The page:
Summer Poets - John Donne
CS lewis once referred to his conversion as 'reluctant', and many other Christians too have worried that their acceptance of faith might in some way rob them of their freedom. Critics of faith sometimes refer to conversion as 'intellectual suicide' or 'brain-washing'.
John Donne (1772-1631, a late convert from Roman Catholicism and ultimately Dean of St Paul's Cathedral) was a famous versifier of sex, death and religion. Perhaps reflecting his own complex experiences, his sonnet here picks up St Paul's strange imagery about being at war with oneself and seeking freedom.
Contrary to today's popular notion, Donne echoes St Paul's paradoxical conclusion that 'perfect freedom' for the Christian is in fact not autonomy, but service of God. Embracing faith can sometimes - for some - involve 'intellectual suicide', but others find that a strange freedom in being 'possessed by God'.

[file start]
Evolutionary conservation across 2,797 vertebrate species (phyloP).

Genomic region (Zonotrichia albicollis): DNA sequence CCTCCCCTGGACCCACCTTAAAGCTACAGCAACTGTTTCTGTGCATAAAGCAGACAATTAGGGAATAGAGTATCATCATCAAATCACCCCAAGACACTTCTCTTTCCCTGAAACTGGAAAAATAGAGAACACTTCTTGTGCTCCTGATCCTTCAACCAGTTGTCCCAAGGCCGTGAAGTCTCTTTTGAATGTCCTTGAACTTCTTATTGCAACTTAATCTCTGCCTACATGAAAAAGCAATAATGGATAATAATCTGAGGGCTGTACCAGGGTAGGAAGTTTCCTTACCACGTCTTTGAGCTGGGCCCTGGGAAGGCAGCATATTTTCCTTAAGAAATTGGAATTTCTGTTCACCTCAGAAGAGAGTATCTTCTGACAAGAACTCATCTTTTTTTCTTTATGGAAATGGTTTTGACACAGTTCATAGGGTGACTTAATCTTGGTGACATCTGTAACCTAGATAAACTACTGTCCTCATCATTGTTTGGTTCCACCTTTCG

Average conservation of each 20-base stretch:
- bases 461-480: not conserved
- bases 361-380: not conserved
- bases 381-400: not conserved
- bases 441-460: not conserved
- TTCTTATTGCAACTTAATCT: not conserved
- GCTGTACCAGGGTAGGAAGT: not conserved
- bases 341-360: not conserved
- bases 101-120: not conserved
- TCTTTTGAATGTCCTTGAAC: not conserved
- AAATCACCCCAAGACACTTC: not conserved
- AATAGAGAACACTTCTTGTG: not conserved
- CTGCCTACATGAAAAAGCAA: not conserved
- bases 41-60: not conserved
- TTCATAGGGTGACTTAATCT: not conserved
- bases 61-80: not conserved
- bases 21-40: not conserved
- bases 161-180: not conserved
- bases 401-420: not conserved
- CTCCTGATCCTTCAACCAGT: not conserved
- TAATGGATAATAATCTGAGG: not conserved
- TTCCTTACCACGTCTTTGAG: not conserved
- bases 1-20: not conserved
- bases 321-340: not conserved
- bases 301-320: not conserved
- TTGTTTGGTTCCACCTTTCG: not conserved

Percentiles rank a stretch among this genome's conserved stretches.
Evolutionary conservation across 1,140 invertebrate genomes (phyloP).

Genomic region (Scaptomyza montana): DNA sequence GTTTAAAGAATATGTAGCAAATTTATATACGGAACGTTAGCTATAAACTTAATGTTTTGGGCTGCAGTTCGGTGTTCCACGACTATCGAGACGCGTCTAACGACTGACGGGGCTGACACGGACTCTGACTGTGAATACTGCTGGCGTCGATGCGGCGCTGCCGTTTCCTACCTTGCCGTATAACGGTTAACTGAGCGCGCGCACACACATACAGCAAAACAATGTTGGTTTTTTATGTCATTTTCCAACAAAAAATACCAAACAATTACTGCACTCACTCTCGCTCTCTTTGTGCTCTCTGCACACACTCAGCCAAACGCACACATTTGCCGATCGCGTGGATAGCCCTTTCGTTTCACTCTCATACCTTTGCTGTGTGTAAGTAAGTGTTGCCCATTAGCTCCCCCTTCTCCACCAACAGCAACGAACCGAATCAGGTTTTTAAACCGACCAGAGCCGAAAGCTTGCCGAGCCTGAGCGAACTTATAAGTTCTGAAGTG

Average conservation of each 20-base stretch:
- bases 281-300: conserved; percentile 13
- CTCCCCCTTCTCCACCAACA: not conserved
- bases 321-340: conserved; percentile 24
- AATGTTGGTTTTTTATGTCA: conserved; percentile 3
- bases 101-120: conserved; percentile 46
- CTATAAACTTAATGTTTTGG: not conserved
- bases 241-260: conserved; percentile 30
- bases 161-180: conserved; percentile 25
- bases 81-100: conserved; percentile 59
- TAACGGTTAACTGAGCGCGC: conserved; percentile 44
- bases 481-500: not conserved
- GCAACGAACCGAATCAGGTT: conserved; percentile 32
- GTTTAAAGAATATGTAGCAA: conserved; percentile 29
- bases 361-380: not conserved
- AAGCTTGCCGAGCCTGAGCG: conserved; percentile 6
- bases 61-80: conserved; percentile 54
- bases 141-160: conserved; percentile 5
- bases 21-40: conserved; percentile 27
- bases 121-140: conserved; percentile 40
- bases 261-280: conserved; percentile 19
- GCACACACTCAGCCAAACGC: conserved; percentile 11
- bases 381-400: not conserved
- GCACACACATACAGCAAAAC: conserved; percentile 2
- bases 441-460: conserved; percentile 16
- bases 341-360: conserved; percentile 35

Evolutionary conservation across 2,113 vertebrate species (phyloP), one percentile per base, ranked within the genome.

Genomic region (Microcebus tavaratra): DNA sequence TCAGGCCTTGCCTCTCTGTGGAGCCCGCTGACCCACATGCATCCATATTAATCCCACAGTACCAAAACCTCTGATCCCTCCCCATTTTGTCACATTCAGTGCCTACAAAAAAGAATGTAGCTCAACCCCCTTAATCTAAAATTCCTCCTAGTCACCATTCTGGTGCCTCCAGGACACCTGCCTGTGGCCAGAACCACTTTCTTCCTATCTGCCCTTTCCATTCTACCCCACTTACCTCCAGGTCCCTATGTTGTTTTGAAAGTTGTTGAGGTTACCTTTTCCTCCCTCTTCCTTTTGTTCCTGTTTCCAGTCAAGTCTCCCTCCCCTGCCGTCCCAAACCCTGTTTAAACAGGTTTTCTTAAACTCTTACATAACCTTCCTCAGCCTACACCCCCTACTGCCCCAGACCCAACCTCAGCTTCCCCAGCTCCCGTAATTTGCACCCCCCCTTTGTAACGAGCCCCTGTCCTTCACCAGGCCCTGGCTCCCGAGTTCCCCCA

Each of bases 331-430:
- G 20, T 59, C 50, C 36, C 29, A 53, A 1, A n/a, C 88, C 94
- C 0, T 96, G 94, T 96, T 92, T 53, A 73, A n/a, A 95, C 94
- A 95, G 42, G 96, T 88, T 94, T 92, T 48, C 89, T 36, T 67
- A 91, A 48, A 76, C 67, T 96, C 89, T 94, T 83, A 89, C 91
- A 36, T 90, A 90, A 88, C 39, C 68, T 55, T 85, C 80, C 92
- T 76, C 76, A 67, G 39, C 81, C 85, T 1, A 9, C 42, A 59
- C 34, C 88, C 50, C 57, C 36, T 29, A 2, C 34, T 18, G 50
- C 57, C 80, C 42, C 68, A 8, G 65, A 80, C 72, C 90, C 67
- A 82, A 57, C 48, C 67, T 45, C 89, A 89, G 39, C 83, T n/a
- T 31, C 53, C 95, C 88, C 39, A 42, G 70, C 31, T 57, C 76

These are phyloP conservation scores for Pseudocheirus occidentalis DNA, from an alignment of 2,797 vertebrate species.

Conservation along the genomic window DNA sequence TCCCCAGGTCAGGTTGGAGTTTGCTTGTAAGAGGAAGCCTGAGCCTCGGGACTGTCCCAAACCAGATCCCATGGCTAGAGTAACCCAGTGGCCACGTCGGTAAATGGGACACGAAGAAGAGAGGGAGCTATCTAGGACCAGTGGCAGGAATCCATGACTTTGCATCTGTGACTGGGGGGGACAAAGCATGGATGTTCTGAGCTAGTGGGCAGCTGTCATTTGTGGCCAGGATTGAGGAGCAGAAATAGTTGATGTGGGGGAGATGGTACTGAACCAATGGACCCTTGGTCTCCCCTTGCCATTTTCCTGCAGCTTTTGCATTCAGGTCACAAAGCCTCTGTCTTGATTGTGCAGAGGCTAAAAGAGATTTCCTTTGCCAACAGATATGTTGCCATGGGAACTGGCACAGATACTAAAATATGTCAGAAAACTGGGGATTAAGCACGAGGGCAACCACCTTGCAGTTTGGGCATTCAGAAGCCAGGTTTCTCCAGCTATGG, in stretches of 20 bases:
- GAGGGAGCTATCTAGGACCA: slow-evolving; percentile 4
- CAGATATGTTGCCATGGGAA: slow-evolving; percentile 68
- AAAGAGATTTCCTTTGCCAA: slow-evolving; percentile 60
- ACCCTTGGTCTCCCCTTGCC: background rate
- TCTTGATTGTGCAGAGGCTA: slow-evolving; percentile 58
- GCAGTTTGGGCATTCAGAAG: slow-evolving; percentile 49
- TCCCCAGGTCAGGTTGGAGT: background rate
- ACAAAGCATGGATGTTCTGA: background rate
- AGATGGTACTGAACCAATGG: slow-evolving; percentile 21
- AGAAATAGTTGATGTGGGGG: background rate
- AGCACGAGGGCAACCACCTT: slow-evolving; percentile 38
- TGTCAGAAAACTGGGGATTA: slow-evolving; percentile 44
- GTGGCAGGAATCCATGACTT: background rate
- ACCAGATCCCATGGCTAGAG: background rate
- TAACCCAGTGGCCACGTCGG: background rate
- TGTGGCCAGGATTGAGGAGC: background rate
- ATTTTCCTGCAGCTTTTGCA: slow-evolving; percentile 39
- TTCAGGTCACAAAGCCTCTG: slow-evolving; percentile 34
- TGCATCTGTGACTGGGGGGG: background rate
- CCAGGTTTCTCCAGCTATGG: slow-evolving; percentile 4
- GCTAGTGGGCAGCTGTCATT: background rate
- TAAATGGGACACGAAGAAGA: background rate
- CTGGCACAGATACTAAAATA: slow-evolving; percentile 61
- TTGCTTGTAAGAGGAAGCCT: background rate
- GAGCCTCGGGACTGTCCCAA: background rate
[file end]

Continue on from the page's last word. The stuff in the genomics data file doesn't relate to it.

Batter my heart, three-person'd God
Batter my heart, three-person'd God; for you
As yet but knock, breathe, shine, and seek to mend;
That I may rise, and stand, o'erthrow me and bend
Your force, to break, blow, burn and make me new.
I, like an usurpt town, to another due,
Labour to admit you, but Oh, to no end,
Reason your viceroy in me, me should defend,
But is captiv'd, and proves weak or untrue.
Yet dearly I love you, and would be loved fain,
But am betroth'd unto your enemy:
Divorce me, untie, or break that knot again,
Take me to you, imprison me, for I
Except you enthrall me, never shall be free,
Nor ever chaste, except you ravish me.